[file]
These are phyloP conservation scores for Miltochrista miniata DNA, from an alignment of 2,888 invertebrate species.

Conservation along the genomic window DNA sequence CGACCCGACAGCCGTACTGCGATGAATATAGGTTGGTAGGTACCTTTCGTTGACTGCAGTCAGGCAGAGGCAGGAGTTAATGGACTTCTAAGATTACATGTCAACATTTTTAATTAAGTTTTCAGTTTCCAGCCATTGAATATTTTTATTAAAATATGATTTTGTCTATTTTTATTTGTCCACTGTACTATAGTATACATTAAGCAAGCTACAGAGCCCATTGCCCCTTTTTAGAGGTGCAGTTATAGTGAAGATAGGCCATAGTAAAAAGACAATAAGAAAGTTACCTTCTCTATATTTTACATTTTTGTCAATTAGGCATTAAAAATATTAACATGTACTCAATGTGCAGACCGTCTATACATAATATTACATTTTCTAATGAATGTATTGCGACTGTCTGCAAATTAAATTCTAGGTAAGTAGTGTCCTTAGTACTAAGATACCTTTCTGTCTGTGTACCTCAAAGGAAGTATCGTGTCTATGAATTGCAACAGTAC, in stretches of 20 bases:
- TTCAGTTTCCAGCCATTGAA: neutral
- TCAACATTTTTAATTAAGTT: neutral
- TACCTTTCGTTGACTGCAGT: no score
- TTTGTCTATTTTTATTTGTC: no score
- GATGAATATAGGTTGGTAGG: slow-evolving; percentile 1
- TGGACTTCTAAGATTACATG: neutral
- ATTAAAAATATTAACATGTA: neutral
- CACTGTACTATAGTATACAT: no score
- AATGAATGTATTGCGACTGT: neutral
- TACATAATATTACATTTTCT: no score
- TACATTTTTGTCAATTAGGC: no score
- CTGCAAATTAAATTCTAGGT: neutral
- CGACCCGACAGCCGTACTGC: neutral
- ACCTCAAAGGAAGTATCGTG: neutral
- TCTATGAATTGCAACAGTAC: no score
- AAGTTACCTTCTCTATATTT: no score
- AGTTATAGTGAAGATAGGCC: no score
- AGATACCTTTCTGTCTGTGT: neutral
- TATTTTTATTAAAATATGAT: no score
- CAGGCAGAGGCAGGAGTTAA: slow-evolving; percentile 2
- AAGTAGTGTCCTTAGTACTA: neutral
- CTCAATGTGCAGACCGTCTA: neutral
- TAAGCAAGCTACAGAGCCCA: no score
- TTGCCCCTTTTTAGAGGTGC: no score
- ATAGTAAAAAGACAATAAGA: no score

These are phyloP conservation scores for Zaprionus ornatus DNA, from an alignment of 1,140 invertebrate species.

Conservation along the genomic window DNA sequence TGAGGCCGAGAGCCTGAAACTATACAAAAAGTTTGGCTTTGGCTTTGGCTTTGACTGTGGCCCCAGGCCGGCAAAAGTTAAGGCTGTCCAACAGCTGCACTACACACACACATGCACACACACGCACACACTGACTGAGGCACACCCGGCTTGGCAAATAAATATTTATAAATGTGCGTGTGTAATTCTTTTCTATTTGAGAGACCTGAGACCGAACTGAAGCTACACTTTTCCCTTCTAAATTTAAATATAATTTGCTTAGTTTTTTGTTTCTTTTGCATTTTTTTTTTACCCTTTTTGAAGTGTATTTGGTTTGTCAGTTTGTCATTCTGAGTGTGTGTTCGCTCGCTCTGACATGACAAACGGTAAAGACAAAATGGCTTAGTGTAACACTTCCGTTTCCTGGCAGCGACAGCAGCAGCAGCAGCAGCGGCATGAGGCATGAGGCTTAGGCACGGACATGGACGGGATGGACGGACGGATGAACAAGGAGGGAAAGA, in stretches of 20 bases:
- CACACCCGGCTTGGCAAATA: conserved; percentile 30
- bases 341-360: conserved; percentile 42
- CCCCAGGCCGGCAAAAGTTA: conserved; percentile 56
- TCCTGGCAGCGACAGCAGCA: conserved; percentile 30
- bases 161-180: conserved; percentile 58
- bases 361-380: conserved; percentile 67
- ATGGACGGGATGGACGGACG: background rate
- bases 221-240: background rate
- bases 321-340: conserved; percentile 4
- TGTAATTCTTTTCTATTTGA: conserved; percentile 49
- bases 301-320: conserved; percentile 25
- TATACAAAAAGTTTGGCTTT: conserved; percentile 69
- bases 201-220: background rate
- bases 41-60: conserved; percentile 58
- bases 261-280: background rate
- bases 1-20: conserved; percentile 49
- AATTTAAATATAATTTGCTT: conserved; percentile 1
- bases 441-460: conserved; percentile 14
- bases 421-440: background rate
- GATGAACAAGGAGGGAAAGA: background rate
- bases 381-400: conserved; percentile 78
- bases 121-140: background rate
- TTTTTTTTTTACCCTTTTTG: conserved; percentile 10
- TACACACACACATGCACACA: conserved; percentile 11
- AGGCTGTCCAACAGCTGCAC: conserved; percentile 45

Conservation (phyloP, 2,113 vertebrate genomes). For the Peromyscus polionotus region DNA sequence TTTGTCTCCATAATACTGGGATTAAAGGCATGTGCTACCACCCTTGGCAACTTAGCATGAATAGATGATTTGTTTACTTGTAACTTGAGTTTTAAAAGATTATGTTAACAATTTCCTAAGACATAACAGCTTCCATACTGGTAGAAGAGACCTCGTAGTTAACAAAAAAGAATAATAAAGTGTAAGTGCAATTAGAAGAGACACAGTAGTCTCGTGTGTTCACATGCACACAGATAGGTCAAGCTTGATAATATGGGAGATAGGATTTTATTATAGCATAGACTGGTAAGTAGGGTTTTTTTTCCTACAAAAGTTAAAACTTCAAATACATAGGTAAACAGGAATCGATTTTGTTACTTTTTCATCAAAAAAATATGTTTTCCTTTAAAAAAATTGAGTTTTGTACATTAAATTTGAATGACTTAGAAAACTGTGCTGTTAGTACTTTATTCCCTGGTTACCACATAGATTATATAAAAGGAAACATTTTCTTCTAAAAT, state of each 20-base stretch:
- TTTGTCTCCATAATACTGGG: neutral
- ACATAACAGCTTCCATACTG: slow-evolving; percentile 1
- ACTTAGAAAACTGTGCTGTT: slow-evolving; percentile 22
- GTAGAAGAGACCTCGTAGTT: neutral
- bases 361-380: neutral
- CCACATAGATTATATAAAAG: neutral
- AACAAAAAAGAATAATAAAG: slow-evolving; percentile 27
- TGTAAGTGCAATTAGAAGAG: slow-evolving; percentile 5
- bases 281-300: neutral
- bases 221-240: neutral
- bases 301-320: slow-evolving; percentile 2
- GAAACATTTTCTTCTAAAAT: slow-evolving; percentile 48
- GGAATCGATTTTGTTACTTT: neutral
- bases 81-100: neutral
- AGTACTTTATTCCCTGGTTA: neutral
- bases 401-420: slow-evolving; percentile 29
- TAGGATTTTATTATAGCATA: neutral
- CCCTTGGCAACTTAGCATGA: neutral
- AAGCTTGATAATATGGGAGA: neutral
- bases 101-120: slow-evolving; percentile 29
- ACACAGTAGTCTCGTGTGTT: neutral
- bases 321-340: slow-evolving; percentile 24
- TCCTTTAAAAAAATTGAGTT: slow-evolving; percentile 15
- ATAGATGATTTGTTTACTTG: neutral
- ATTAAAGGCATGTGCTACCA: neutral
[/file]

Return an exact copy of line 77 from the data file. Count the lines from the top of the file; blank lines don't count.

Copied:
- bases 321-340: slow-evolving; percentile 24